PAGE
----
Today’s Manley on the Street post is a joint collaboration between John Manley and Dr. Brian Jacobsen.
- Targets shouldn’t dictate your investments, but they should provide a reality check for your expectations.
- The best use of a target is to peel it back and look at the underlying environment.
- We see two risks in the near term—an overly aggressive Federal Reserve (Fed) and corporate profits rolling over. We feel both are unlikely.
In September 2012, we published a piece targeting 2,000 for the S&P 500 Index by the end of 2014. Now that the S&P 500 is flirting with 2,000, what should we make of our target?
At the time we published our target, the S&P 500 traded at 1,465. Earnings per share (EPS) for S&P 500 companies were $90. Now, the S&P 500 is flirting with 2,000 and EPS for the year could be $120.
How did we get here? Earnings have marched higher, and investors are willing to pay more for those earnings. It’s pretty simple, really—and that was the point of the target we published in 2012. It wasn’t a ridiculous, pie-in-the-sky call on the market. We were just noticing that if analysts’ expectations for earnings grew at a 5% to 6% annual rate—while the average over the past 20 years was 6% to 7%—then the consensus expectation for 2015 EPS would reach $125. The average price/earnings ratio applied to forward earnings over the past 20 years has been 15.0 to 16.5. So we applied a 16.0 multiple to the $125 EPS number to get 2,000.
Our target was a way to provide perspective. Using modest assumptions, we were pointing out that we thought a lot of upside potential existed in the market. And that’s really what targets should do: provide perspective. Targets shouldn’t dictate your investments, but they should provide a reality check for your expectations. A key element in using a target properly is in knowing where the target came from. What were the underlying assumptions, and were those assumptions reasonable?
Peeling back a target to look at the underlying environment
The best use of a target is to peel it back and look at the underlying environment. In September 2012, a 40% price gain seemed reasonable. We thought skeptical investors, an accommodative Fed, persistent earnings growth, and moderate valuations came together to create a supportive environment for equity investors. That environment persists today, though investors are less skeptical and valuations are higher.
Sir John Templeton talked about how bull markets are affected when investors go from pessimism to skepticism to optimism to exuberance. There’s still skepticism among investors, thanks to periodic short corrections and constant media din about how this economy is ready to roll over. We think this bull market is transitioning from the skepticism to optimism phase. In September 2012, we put the upper end of the 2014 trading range at 2,100. That, we thought, would be a comfortably optimistic, but not exuberant, level.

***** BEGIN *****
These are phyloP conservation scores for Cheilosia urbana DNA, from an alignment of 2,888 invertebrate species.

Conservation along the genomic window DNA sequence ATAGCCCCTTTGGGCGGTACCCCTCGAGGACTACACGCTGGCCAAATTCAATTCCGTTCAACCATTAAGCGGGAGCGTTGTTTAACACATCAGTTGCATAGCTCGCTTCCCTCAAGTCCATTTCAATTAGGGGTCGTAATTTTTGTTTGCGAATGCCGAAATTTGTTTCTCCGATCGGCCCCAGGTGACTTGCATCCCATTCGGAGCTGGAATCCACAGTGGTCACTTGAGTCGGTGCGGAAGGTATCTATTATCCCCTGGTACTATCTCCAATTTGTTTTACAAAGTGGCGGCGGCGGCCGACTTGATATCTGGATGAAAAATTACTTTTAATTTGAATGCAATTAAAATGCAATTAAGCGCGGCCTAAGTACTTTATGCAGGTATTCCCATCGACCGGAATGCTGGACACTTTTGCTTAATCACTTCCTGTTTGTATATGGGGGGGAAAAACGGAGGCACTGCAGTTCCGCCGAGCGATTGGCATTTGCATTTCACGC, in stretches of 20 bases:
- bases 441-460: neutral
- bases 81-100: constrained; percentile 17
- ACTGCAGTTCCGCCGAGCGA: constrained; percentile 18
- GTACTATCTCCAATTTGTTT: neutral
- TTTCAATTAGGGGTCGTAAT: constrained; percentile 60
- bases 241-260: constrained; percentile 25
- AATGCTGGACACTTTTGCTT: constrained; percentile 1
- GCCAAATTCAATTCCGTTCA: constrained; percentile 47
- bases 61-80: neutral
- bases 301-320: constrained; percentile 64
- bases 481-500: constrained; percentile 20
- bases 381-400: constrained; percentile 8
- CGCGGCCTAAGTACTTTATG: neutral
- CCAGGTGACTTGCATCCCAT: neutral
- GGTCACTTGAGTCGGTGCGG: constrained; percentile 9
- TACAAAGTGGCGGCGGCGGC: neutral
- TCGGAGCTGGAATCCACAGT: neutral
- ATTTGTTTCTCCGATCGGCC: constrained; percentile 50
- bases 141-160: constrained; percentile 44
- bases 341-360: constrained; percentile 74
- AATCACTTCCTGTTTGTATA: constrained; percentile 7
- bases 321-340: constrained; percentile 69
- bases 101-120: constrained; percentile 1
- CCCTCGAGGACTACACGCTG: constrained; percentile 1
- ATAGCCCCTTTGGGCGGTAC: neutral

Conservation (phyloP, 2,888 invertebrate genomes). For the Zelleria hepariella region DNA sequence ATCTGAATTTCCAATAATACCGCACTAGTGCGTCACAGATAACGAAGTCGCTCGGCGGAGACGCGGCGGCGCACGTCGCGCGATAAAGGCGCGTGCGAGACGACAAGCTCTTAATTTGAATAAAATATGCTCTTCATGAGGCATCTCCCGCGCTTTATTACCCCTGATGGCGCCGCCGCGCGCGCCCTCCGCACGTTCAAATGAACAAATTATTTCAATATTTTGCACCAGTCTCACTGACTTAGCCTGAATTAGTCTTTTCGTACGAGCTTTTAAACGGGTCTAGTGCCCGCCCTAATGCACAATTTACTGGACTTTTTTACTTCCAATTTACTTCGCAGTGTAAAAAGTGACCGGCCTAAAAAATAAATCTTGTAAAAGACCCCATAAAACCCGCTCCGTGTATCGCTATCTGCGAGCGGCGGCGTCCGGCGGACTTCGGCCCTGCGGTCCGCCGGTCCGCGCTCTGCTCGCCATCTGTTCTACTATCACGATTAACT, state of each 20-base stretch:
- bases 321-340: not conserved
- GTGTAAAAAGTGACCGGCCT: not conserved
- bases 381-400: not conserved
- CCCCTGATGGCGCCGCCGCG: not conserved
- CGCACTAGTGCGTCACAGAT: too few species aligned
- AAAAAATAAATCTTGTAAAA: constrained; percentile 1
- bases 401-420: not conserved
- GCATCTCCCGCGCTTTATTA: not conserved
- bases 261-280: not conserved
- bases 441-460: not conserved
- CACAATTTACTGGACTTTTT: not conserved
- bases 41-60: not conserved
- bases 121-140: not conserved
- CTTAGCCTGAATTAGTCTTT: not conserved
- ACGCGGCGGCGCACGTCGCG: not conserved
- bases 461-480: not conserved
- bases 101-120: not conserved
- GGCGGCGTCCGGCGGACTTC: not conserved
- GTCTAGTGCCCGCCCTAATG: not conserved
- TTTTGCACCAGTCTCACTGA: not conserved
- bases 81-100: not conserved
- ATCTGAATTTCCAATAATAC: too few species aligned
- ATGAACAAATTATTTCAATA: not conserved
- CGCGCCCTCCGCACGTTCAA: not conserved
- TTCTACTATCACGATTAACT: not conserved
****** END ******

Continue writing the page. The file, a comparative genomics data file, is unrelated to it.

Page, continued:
Two risks we see in the near-term direction of the equity markets
We see two big risks to the near-term direction of the equity markets. We view the first risk as highly unlikely and the second risk as only unlikely. The first risk is that the Fed will prematurely tighten monetary policy. Considering global economic growth is hardly robust and inflation is still below desired levels, it seems unlikely that the Fed will tighten monetary policy anytime soon. Also, because the Fed seems committed to transparency and moderation when it comes to removing monetary accommodation, we put the risks of a premature tightening by the Fed as not just unlikely but highly unlikely.
The second risk to the outlook is that corporate profits will peak. Yes, profit margins are high and likely have peaked, but that doesn’t mean profits have peaked. For profits to peak, costs would have to increase faster than revenues. Slow economic growth should keep revenues growing.
Costs aren’t likely to grow too quickly, in our opinion. The Fed won’t likely allow the costs of financing to rise significantly. Labor costs aren’t increasing much. After a few years of rapid commodity price increases, there seems to be ample supply to keep those prices from rising much. There has also been little evidence in the economic data lately of productivity (output per hour) growing. That leaves plenty of space for businesses to contain costs.
Earnings expectations shouldn’t drop, as corporations are innovative, lean, and leveraged to potential growth. A price/earnings ratio that’s simply at or near historical averages is hardly dangerous.
What we see for the S&P 500 over the next two years
It’s harder for us to make a bold call about where the S&P 500 will be in two years than it was two years ago, but we think it’s reasonable to expect to see the S&P 500 hit 2,500 before 2016 ends. This estimate is based on expectations for earnings to grow between 7% and 10% per year and for valuations to stay in the 15.00 to 19.33 range (which is what they’ve done 50% of the time since 1988). Think of this prediction so much as a target but as a perspective, which is hopefully more useful.